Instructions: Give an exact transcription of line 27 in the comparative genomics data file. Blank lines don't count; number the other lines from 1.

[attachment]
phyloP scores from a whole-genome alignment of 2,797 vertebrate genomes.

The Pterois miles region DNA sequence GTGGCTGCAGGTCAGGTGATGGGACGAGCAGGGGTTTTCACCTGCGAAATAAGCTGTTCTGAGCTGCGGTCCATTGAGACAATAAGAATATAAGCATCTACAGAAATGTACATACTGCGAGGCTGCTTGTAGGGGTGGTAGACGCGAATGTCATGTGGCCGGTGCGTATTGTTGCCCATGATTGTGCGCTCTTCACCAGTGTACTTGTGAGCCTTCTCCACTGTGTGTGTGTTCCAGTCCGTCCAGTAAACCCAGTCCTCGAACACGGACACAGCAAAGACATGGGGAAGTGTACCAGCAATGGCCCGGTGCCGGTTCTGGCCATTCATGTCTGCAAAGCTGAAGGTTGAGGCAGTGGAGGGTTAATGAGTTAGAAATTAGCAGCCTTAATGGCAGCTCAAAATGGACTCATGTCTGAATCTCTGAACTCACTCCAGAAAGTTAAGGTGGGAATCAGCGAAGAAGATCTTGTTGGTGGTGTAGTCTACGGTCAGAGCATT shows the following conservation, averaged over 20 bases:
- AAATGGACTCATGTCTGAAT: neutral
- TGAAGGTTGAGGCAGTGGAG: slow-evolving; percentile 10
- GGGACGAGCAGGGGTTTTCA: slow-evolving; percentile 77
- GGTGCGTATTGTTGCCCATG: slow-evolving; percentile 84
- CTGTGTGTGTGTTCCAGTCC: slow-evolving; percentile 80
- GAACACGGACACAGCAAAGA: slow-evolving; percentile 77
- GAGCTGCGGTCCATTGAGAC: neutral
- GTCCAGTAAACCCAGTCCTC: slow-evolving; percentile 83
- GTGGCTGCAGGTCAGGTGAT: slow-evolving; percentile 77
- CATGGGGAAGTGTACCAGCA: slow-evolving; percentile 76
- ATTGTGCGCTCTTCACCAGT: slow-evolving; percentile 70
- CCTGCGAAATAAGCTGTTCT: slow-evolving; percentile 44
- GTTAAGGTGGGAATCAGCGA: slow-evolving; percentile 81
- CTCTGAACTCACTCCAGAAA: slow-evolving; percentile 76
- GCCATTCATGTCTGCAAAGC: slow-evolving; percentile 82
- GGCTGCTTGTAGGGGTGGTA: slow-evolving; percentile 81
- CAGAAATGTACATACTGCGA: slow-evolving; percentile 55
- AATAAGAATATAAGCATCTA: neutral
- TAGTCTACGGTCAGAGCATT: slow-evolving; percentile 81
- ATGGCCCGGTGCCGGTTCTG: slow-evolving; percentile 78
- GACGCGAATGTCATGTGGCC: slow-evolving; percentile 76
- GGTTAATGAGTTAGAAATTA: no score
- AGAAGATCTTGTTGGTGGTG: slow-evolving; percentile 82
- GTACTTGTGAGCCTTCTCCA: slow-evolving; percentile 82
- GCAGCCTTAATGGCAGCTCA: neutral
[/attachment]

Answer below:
- GCAGCCTTAATGGCAGCTCA: neutral